The late Chester Wisniewski, a former apprentice of Frank Lloyd Wright and founding principal of major New York firm Davis, Brody and Wisniewski (now Davis Brody Bond) first built this sailboat workshop in the late 1990s. Like many of the structures he conceived and self-built on Martha’s Vineyard, this A-frame shed resulted from experimentations in both design and the use of material.
The repair shop was constructed using readily available building components like dimensional lumber, plywood, glass, and steel but in an unconventional way. Its roof, for example, was built in a fashion similar to the Japanese Shinto temples Wisniewski observed during his service in WWII.
Much in the same spirit of making and think as a one-in-the-same approach, Newark, New Jersey-based designer Erin Pellegrino recently transformed this workshop into an up-to-date vacation home. Her aim was to execute an emphatically site-specific renovation that would honor the building’s original function in almost every aspect while also ensuring it’s livability.
“I wanted to hold onto the idea of the space having been a workshop,” said the designer. “How it was used, organized, and adapted to different types of work, correlated into how I programed the kitchen and surrounding social spaces. the table saw became the central island, a focal point of work to be done and the starting point for any activities. The bandsaw literally became the bar, where material was once cut freehand and made ornamental and now, a place around which people congregate.”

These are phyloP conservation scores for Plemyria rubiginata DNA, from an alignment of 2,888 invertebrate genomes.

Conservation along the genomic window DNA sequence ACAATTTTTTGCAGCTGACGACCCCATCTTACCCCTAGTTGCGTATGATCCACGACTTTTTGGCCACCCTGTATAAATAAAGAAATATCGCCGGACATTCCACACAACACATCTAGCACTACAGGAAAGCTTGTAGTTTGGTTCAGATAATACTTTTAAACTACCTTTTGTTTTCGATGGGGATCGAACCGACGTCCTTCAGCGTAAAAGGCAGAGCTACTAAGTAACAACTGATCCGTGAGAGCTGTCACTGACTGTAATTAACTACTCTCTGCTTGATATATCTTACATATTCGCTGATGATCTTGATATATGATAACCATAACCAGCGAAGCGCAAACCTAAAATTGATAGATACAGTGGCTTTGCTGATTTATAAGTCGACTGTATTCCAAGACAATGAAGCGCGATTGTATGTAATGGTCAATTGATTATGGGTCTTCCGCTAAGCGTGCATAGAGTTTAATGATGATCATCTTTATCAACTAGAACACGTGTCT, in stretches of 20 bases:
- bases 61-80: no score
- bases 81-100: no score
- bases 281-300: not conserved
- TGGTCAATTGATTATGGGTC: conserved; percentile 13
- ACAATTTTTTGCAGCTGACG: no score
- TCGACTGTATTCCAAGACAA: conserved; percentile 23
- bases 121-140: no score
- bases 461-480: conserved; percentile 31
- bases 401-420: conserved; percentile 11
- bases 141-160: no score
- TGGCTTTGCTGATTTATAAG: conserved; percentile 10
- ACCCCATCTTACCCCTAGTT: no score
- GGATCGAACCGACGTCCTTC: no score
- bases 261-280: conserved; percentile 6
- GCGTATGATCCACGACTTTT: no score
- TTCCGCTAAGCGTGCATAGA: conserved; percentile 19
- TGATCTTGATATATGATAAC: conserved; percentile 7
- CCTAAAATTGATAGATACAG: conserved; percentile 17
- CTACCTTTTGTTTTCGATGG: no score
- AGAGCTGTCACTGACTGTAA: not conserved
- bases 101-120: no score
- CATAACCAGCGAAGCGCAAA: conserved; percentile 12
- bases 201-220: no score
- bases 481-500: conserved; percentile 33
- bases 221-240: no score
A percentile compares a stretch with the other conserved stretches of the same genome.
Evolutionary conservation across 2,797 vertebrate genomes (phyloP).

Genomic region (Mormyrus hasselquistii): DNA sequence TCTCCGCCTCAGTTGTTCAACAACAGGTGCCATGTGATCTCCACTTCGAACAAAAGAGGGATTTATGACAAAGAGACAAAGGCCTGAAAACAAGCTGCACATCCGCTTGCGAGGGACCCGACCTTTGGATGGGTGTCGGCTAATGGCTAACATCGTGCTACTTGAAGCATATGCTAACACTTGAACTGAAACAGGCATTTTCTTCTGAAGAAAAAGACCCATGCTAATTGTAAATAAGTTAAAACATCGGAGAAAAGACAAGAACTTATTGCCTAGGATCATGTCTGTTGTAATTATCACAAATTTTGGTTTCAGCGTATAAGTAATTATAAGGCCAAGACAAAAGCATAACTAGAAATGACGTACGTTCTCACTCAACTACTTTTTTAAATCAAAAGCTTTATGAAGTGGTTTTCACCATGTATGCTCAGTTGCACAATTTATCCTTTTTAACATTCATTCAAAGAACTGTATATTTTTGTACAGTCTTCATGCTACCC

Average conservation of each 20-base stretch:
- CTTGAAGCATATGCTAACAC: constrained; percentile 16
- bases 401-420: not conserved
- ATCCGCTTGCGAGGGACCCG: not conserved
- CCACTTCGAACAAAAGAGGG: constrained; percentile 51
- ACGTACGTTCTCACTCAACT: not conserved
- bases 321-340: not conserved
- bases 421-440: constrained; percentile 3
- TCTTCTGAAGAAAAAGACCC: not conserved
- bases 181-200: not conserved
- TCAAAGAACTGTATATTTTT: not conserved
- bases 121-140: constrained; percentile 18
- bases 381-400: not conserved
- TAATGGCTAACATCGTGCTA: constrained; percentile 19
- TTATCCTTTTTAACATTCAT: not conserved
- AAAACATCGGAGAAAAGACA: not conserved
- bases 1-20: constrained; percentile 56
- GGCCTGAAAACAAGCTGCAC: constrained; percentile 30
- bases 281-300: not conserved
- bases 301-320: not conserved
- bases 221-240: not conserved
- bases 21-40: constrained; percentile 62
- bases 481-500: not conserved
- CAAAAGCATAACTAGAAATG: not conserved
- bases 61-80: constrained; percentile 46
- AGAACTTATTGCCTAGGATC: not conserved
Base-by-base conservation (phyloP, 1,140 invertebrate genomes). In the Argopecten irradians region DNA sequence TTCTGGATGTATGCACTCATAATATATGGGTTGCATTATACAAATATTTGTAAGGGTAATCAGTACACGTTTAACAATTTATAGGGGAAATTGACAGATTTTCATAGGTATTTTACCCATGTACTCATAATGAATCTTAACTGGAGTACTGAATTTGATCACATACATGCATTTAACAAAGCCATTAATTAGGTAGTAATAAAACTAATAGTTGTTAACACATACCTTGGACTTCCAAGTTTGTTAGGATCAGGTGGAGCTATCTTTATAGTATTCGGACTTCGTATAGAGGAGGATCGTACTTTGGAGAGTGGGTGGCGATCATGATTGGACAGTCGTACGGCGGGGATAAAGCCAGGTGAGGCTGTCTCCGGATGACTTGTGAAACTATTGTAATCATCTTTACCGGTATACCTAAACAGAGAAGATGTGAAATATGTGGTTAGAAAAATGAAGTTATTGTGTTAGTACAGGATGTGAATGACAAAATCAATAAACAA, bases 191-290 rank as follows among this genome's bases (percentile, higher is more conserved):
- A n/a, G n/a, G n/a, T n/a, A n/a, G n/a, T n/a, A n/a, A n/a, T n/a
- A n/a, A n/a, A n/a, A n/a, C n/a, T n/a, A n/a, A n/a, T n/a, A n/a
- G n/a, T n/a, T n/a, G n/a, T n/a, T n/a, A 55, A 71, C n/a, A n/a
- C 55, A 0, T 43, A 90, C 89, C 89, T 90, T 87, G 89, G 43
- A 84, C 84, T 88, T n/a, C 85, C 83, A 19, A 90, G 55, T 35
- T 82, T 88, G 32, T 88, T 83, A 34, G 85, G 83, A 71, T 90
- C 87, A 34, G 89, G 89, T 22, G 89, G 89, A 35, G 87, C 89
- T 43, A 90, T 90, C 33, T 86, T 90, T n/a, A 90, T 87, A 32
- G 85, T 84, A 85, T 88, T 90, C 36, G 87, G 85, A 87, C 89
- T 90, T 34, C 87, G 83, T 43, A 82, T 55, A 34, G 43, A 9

The conversion was no small feat. Working with Wisniewski’s irregular detailing and dimensions proved challenging when it came to much-needed repairs. However, Pellegrino’s slow craft-led intervention ensured the projects completion. This process allowed her to truly flex her mussels and implement a holistic skillset. “I acted as a forensic architect by trying to understand where the original ideas of non-standard construction could be reimagined and reengineered. Working hand in hand with the construction team was essential in this regard.”
A series of woodworking tool murals spread throughout the 3,500-square-foot, 3-bedroom, 2 bathroom home clearly explicate this overall concept. “While preparing to transition the workshop and putting many of the elements into storage, we came across thousands of old tools,” said Pellegrino. “I saw them as relics that expressed the life and genesis of the space. They were objects that showed signs of use, almost as if they had their own stories. It felt important that as we modernized the structure, these objects still had a place to tell the story of what came before.”
The choice of exposed cores plywood for the walls within the main space and for the ceilings within the private rooms also evokes the interior of a woodshop. Douglas Fir and Spruce floor planks in certain areas were extended throughout the project to ensure consistency. Custom furnishings and built-ins were created using large slabs of natural wood, some repurposed for the original structure.
While the main floor is divided equally between an open-plan public area and a private zone with bedrooms and bathrooms, an A-frame loft above—complete with exposed beams—helps filter in natural light strong enough to illuminate the entire house during the day.